Apple has found itself in hot waters lately after refusing to unlock an iPhone on FBI's request that was used in the San Bernardino shooting. With CEO Tim Cook slowly grabbing support from the public and tech giants alike, the man himself has appeared in a 30-minute interview with ABC News, talking in-depth regarding the case that's making waves in the media.
Tim Cook Believes An iPhone Backdoor Is The Software Equivalent Of Cancer
According to Tim Cook:
If a court can ask us to write this piece of software, think about what else they could ask us to write. Maybe it’s an operating system for surveillance. Maybe it’s the ability for law enforcement to turn on the camera. I mean, I don’t know where this stops. But I do know this is not what should be happening in this country. This is not what should be happening in America. If there should be a law that compels us to do it, it should be passed out in the open, and the people of America should get a voice in that. The right place for that debate to occur is in Congress.
CEO Tim Cook even goes on to state that a backdoor on an iPhone is the software equivalent of 'cancer.'
Think about this. It is, in our view, the software equivalent of cancer. Is this something that should be created? Technology can do so many things. But there are many things technology should never be allowed to do. And the way you not allow it, is to not create it.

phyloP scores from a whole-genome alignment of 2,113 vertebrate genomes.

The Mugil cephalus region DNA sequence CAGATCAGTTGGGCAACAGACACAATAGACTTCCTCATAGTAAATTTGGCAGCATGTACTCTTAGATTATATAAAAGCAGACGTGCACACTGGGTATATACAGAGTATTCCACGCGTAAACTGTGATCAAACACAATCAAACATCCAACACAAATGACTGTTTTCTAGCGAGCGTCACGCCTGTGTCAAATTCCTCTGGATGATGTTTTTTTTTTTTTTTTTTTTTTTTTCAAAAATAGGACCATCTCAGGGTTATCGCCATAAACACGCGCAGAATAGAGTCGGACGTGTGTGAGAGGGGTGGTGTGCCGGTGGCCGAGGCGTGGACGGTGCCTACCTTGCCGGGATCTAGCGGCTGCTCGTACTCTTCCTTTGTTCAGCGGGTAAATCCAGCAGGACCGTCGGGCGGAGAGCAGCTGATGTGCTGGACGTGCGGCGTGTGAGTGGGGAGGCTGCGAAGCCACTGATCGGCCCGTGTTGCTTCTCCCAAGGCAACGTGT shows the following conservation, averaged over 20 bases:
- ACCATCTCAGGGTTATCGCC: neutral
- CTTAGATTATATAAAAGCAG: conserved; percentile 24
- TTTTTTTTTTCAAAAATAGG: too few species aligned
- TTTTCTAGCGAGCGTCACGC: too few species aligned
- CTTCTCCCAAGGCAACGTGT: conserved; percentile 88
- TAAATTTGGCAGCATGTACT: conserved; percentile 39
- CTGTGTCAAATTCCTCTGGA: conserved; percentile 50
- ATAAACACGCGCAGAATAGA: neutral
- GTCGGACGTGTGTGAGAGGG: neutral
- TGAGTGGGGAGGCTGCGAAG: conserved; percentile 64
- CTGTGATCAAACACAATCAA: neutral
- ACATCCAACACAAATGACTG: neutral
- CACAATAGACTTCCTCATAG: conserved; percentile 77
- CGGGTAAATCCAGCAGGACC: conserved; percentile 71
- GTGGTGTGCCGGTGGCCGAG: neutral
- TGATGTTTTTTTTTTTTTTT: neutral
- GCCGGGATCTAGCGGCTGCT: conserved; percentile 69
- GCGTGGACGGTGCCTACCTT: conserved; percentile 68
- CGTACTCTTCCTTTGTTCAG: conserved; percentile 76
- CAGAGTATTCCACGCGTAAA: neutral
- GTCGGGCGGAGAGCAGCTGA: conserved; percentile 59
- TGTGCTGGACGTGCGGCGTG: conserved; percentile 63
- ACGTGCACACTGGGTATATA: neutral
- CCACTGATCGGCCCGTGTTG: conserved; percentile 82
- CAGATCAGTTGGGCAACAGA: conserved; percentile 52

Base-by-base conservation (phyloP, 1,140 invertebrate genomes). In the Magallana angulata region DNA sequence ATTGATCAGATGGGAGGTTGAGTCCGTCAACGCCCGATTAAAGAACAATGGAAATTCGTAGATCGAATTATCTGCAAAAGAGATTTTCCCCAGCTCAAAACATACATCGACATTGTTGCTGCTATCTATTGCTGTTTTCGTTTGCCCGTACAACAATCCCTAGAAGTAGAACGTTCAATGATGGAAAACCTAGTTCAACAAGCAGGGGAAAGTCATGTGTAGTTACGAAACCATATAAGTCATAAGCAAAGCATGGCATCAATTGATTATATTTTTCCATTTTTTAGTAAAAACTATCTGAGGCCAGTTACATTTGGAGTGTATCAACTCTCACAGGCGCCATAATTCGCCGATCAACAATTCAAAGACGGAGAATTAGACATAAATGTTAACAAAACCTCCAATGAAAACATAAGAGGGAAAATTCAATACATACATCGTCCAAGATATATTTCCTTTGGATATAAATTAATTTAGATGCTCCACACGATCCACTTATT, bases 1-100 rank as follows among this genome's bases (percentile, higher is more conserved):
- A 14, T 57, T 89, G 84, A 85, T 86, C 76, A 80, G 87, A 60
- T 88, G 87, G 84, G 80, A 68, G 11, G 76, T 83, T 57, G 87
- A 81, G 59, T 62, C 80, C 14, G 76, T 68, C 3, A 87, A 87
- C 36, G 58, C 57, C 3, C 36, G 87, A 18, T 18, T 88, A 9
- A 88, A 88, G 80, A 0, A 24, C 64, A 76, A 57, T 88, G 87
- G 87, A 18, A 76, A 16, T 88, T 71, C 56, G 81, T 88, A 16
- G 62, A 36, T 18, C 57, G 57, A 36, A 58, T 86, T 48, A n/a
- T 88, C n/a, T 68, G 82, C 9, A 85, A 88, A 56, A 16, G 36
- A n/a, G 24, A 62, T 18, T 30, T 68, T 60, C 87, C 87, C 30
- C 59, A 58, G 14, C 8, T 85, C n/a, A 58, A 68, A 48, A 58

The interview goes into a lot of details of the case that the public does not know about, and interestingly enough, the video that has been posted online is only half of what was aired on TV. Even still we get to see a lot of interesting details out of it.
Have a watch yourself and see what Apple CEO Tim Cook has to say in detail:
It's absolutely interesting what Tim Cook had to say. At the end of the day, the data of millions of users ends up being at risk, and there's a high probability that even if Apple complies with the request of the FBI, there's a chance that the backdoor will be exploited in ways one can't imagine.
Putting everything aside, what's your take on it? Do you side with Apple or the FBI? Share your thoughts in the comments section below.